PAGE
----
How-To: Set Up A Round-Robin Webserver On Your SBC Cluster

How-To: Set Up A Round-Robin Webserver On Your SBC Cluster

SOEdge Module
(release date Q3 2019)

By Miguel Alatorre, ameriDroid Technician

In earlier articles, we showed our new file server project and how we configured RAID on it, seen here and here respectively. Today we have another update! Since we have many people accessing our intranet (local network) webserver at once, leaving the ROCKPro64 to process it all seemed a bit cruel. So we decided to setup a reverse proxy to forward traffic to the SOPine modules we have installed. For those who don’t know, a reverse proxy allows a user to connect to a device which will then forward it to another host to process.

In order to set up Lighttpd (our choice of webserver), we followed this guide by Mohd Sohail on Linux and Ubuntu. To configure a reverse proxy, the Mod_Proxy module needs to be enabled. To do so, add mod_proxy”, to the server.modules section. Next the following code snippet needs to be added to the end of the lighttpd.conf file:

$HTTP["host"] == "RockPro IP" {
    proxy.balance = "round-robin"
    proxy.server = ( "" => ( 
        ( "host" => "SOPine 1 IP" ),
        ( "host" => "SOPine 2 IP" )

To simplify it, the starting line, $HTTP["host"] == "RockPro IP" lets Lighttpd know that the host device is the RockPro64 and that all traffic going to it is to be modified somehow (replace "RockPro IP" with the IP address or hostname of your device). Next is proxy.balance = "round-robin". The round-robin parameter is what tells Lighttpd to forward traffic somewhere. Finally, the proxy.server section is the list of hosts that the RockPro64 will send its traffic to in round-robin fashion.

We tested this by adding a 2nd SOPine module to our Clusterboard, configuring it identically to the 1st SOPine module, and changing the background page color of the index.html file (the default web page) on each SOPine module. When reloading, we noticed the page background would alternate, demonstrating that the page was being served by alternating SOPine modules.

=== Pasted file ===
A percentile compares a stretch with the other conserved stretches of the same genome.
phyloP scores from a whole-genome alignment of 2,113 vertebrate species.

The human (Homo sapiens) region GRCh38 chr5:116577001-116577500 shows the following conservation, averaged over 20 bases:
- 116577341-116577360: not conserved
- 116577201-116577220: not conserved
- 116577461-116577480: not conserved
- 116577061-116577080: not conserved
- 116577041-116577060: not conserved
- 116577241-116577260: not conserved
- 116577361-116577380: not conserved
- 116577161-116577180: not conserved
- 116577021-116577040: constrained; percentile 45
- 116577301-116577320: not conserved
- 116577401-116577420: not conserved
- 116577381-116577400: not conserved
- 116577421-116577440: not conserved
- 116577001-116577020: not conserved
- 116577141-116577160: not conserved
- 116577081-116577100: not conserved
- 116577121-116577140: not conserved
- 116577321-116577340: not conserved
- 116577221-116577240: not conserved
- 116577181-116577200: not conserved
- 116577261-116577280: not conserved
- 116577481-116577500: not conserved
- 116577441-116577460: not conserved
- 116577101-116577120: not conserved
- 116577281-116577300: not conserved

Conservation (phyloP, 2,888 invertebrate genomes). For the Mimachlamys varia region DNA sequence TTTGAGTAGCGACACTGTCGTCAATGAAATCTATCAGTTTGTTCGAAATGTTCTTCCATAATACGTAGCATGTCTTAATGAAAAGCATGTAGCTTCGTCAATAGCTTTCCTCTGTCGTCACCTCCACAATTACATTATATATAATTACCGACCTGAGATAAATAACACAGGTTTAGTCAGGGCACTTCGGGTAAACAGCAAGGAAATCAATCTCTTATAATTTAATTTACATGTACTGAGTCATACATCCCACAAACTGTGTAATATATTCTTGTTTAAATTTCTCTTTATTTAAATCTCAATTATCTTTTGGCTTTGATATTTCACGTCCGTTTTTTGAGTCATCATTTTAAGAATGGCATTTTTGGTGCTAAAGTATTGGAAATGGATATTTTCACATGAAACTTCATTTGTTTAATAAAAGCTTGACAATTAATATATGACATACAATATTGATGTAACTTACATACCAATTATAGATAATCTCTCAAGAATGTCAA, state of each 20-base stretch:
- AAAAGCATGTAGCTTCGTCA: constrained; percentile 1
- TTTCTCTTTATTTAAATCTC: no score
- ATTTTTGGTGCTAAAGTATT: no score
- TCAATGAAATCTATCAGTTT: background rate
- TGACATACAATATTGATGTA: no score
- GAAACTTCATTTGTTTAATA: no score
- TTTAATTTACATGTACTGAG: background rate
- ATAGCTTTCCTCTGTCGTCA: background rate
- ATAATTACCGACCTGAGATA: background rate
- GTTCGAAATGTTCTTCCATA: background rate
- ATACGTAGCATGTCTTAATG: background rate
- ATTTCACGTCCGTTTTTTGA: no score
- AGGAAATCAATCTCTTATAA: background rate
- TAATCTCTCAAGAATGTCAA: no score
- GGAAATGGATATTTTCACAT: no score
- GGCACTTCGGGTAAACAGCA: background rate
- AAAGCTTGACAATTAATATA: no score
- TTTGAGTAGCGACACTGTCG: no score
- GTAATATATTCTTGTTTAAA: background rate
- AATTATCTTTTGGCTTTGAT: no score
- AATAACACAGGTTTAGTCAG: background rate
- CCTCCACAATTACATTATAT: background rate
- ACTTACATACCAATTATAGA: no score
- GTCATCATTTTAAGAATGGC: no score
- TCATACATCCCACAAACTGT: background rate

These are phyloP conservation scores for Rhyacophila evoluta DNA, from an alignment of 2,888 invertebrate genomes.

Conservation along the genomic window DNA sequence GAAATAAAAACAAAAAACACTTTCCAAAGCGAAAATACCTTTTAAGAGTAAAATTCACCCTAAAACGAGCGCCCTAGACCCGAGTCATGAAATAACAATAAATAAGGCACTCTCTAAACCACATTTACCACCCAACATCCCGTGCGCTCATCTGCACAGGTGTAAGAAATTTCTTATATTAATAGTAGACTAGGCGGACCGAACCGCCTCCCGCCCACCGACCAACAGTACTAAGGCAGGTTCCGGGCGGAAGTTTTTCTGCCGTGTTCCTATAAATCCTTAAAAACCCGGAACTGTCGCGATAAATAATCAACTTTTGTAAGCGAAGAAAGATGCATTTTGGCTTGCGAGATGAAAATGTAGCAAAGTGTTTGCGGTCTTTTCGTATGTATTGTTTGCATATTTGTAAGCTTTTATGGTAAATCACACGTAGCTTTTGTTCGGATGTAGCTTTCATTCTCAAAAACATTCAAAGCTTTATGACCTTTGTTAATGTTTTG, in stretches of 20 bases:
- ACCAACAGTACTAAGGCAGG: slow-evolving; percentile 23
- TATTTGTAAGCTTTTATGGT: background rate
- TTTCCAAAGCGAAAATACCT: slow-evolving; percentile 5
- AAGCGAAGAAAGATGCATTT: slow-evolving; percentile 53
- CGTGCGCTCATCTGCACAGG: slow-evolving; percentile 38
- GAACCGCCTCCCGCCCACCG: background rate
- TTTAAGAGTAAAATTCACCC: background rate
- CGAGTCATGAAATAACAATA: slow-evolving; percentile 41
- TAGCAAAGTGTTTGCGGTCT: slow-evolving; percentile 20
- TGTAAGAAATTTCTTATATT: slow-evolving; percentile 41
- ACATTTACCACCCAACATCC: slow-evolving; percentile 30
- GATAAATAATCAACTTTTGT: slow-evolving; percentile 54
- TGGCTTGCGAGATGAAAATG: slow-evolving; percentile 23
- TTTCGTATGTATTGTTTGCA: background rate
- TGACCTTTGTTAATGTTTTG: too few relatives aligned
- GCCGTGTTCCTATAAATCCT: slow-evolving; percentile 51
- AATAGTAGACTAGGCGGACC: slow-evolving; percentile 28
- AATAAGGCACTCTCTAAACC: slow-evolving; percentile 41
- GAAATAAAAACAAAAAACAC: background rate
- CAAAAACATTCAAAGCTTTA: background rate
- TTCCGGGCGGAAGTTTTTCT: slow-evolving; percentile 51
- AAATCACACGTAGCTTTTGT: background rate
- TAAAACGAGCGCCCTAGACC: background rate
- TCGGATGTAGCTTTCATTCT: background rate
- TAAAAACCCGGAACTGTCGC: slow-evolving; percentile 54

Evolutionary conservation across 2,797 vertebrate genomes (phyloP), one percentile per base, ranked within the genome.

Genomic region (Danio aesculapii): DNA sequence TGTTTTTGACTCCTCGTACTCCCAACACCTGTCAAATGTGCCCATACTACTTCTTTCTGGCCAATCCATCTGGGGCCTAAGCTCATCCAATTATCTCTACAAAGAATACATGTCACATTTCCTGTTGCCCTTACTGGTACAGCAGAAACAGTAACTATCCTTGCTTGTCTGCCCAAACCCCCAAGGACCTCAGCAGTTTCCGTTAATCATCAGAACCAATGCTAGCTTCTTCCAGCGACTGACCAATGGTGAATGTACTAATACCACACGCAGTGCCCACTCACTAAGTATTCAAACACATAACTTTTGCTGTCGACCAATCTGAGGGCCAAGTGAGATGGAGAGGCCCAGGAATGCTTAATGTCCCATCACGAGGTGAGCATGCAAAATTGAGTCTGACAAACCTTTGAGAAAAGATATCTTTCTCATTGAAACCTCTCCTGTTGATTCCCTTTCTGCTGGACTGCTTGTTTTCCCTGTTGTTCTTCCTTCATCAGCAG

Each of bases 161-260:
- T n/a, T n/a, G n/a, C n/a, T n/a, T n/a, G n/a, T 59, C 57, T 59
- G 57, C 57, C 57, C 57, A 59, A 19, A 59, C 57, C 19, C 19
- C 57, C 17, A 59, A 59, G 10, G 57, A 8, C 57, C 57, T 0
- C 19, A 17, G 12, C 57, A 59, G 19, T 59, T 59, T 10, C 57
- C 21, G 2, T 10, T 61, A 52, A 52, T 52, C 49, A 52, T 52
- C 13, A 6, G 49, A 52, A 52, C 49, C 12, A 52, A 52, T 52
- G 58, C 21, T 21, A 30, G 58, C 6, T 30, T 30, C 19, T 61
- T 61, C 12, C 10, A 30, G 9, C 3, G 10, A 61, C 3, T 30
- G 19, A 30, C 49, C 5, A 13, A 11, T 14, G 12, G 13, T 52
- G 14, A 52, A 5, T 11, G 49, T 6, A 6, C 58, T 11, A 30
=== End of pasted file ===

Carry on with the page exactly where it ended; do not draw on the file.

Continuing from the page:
It is important to note that in order for this to work correctly, the nodes of the cluster (in this case, the SOPine modules) should all have an identical file structure so web navigation works as expected. But it is entirely possible and nearly as easy to mix-and-match as many different SBCs and other computers as you'd like as long as they are all running a webserver with an identical file structure!

Robbie Ferguson of added the following suggestion:

Very nice. So many great uses for this setup, thanks! I could also see removing all files from /var/www/html, making it immutable, and mounting a NAS share via fstab. That way you can edit the files in one place (on your NAS) and it is the same on all.

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Bo - August 16, 2019

Richard: Apache is capable of handling round-robin reverse-proxy functionality. However, we’ve found Apache is often more difficult to configure than Lighttpd. But we haven’t tried it in many years as we’ve standardized on Lighttpd here.

On the RPro64, as well as the SOPine modules, we are running the latest version of Armbian.

Richard - August 16, 2019

Thanks for this example. This is a great and simple way to set this up. Is this limited to lighttpd or can the same be done with apache? Also, what OS (version) are you running on the RPro64?

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